A French designer is making art out of NASA’s open source digital files, including the Apollo 11 table displaying an accurate 3D model of the moon.
Imagine eating dinner while admiring NASA’s famous moon landing. French designer, Harold Sangourd, created an Apollo 11 table thanks to NASA’s open source multimedia.
Apollo 11 was the third manned mission to the moon, but the first time man set foot on it. Hundreds of millions of people followed the event from across the globe. It’s no wonder Sangourd is still honoring the event today through his artwork.
Sangourd has two works of art which use digital files from NASA’s archives. His Apollo landscapes are hanging pieces of which are made using steel structures, polyurethane, and resin.
However, his Apollo 11 table also displays a lunar crater and is covered by molded fiberglass. The 3D model includes the accurate topology of real surfaces of the Moon. Sangourd explains that these real surfaces “constitute an artistic and poetic landscape”.
“In order to recreate the topology of the surface of the Moon, it was necessary to obtain digital files from the NASA archives… The physical properties of lunar soil are the result of the gradual disintegration of rocks, caused by continuous bombardment from meteorites over millions of years. The three surfaces (of the collection), recreated as mural installations, correspond precisely to areas of lunar earth,” said Sangourd.
To create his art, Sangourd uses a 3D modeling process that based on NASA’s digital files and images. Both theApollo landscapes collection and table are the results of this.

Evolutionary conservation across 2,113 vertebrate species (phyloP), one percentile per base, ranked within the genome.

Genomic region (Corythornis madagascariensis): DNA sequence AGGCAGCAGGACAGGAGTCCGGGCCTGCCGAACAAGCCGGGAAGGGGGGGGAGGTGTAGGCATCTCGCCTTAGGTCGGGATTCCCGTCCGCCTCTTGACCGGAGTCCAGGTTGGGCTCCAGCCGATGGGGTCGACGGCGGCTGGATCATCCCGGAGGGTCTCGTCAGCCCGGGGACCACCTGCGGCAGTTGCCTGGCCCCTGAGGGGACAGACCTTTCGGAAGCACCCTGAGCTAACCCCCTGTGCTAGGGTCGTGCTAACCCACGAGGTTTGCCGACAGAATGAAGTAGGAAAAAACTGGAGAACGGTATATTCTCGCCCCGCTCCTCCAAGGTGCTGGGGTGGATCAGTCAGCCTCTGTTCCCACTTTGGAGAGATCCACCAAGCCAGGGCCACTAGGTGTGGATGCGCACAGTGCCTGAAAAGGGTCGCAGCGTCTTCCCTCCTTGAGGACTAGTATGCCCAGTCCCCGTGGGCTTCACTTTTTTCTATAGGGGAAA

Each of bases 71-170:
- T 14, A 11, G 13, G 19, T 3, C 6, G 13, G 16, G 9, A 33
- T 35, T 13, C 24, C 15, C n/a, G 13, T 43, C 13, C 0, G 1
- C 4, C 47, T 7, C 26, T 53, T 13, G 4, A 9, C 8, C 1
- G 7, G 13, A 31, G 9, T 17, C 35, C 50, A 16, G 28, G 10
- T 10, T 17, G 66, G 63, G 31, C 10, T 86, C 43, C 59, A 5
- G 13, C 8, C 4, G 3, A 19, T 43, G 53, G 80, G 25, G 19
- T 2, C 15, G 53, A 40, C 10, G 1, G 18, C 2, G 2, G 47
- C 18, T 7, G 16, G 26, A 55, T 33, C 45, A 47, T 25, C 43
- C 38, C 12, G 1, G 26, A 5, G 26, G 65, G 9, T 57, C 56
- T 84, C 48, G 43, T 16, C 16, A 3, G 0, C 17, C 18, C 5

Sangourd explains on his website that the craters are sculpted on a fiberglass slab. They are then covered with a layer of resin. Thanks to this material, shadows play over the surface and the transparency allows you to see the moon while you eat – whether you’re looking up at the real thing, or down.
For optimum polymerization, Sangourd adds that’s it’s necessary to delay between each layer of resin. This is due to the “physicochemical, dynamic, and thermal properties” of this resin. Sangourd also needs to work in a sterile and confined space to ensure perfect polymerization too.
Everything from the top of the table to the bottom has some link to NASA’s mission. The table legs are also similar to moon-landing spacecraft. “The feet, a contemporary representation of those of the LEM module, require precision manufacturing. Each piece is sculpted to the micro-millimeter, delicately and directly from the block, which is composed of a brass and aluminum alloy,” Sangourd adds on his website.
License: The text of "Amazing Apollo 11 Table Shows Accurate 3D Model of the Moon’s Surface" by All3DP is licensed under a Creative Commons Attribution 4.0 International License.
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